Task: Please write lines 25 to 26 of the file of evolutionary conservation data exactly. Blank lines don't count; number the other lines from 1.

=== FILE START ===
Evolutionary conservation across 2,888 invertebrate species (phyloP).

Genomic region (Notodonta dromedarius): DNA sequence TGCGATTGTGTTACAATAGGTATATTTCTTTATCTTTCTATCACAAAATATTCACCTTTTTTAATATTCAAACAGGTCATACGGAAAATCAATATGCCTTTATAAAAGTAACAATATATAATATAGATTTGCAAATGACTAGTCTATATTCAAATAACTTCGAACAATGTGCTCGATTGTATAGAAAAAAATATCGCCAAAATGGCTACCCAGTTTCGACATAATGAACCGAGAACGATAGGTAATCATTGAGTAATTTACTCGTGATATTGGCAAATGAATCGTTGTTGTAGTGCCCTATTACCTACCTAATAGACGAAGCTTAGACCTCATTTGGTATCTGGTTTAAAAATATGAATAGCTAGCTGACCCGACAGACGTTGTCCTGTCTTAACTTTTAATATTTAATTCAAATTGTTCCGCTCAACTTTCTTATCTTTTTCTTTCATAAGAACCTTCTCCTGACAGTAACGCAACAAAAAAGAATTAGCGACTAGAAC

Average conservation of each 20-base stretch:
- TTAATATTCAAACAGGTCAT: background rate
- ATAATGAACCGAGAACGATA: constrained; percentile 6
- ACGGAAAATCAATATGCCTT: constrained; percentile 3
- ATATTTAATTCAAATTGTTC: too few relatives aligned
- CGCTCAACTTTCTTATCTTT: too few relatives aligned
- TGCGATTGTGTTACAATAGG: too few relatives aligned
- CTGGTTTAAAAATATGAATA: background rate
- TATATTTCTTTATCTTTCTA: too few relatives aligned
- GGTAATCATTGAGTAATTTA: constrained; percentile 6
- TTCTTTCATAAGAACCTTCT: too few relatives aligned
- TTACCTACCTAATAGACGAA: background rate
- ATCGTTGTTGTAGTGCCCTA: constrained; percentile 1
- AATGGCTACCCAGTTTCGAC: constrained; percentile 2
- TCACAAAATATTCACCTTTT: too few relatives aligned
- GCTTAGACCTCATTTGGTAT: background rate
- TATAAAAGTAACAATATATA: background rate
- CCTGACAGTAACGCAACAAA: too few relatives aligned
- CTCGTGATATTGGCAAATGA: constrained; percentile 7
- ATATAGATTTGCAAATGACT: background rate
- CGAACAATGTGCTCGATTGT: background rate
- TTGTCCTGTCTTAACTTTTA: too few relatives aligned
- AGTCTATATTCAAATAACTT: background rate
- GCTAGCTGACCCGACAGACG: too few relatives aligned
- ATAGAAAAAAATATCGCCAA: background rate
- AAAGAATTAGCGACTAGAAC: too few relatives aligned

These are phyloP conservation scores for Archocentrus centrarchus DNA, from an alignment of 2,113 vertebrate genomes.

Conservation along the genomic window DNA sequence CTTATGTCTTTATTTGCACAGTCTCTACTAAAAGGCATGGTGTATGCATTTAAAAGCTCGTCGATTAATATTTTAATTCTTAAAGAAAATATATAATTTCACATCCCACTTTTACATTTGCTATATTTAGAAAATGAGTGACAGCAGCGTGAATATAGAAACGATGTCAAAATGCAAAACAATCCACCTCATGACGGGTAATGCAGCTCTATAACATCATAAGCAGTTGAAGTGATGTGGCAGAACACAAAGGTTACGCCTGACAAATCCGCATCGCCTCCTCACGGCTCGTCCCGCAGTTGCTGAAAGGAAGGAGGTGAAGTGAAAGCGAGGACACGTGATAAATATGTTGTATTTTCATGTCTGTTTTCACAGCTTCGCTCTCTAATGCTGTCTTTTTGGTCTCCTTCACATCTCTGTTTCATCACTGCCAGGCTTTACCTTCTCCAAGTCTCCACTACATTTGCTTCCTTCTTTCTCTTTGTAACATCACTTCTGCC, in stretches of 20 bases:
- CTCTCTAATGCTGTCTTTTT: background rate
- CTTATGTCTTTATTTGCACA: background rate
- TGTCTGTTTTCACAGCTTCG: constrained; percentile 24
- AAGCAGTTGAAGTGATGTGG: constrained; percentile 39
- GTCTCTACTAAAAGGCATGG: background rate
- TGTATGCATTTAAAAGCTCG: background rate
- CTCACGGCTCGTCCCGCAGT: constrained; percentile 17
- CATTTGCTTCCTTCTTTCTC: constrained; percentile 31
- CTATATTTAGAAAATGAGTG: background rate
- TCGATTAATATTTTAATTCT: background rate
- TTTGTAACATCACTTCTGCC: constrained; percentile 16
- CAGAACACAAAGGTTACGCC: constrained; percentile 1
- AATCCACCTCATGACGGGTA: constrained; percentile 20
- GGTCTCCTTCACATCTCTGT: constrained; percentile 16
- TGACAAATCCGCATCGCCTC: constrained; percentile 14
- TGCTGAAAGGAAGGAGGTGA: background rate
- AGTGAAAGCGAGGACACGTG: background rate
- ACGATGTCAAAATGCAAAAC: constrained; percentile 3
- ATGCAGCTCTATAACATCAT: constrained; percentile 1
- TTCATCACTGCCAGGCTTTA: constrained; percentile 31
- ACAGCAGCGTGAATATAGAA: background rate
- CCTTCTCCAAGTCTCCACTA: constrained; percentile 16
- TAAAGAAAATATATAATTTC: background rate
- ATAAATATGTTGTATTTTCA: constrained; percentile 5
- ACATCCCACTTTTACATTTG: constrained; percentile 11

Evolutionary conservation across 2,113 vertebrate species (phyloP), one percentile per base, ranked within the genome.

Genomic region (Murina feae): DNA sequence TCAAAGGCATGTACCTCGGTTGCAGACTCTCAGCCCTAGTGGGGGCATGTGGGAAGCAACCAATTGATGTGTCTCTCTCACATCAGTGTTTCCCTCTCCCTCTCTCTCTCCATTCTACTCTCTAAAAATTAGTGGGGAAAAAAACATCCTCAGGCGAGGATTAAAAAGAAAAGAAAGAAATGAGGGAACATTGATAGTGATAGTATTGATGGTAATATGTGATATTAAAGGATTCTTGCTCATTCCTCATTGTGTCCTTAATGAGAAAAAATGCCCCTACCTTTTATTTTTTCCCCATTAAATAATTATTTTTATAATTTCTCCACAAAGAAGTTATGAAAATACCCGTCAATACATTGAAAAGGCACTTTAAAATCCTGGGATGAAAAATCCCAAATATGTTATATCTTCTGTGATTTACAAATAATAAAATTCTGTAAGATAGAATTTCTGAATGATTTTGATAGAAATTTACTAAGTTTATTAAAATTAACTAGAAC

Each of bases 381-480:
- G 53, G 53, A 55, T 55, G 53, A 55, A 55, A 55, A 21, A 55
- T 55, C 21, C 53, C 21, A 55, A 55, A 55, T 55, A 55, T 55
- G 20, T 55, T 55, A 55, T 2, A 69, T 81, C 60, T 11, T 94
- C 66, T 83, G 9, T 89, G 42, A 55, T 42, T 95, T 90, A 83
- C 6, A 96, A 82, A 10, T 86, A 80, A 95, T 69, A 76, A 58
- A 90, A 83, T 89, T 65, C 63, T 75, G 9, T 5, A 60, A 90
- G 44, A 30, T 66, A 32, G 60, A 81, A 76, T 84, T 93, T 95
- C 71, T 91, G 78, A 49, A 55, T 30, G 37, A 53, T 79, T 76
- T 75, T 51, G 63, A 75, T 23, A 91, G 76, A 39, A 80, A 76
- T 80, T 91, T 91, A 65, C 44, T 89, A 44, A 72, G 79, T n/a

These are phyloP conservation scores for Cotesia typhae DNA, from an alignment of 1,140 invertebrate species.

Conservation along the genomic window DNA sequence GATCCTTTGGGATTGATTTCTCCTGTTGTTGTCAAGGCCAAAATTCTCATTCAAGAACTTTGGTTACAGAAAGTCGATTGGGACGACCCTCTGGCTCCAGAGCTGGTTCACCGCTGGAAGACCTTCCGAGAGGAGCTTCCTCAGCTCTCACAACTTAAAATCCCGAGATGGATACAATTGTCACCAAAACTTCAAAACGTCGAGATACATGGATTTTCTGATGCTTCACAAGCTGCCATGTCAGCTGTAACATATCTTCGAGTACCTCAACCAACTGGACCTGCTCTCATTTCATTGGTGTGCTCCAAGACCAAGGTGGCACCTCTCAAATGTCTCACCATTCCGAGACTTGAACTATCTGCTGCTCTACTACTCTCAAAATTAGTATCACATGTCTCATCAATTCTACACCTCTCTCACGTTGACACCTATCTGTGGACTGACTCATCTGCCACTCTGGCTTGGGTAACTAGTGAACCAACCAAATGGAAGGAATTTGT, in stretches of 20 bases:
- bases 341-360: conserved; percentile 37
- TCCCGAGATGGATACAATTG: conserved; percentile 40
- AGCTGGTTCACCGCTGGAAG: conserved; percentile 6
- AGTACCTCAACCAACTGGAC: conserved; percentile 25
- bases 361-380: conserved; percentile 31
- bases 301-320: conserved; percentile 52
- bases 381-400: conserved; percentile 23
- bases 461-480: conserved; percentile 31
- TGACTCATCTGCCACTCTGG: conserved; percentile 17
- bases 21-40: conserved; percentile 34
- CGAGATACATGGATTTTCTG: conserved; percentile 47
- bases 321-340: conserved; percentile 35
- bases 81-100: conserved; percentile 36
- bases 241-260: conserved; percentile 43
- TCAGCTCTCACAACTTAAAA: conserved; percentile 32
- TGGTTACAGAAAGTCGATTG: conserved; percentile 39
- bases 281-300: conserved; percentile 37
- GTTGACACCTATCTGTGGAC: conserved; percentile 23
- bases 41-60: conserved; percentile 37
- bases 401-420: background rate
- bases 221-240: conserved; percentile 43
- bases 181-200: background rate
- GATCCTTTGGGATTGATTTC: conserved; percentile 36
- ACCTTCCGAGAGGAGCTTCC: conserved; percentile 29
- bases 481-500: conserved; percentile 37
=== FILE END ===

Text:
- AGTCTATATTCAAATAACTT: background rate
- GCTAGCTGACCCGACAGACG: too few relatives aligned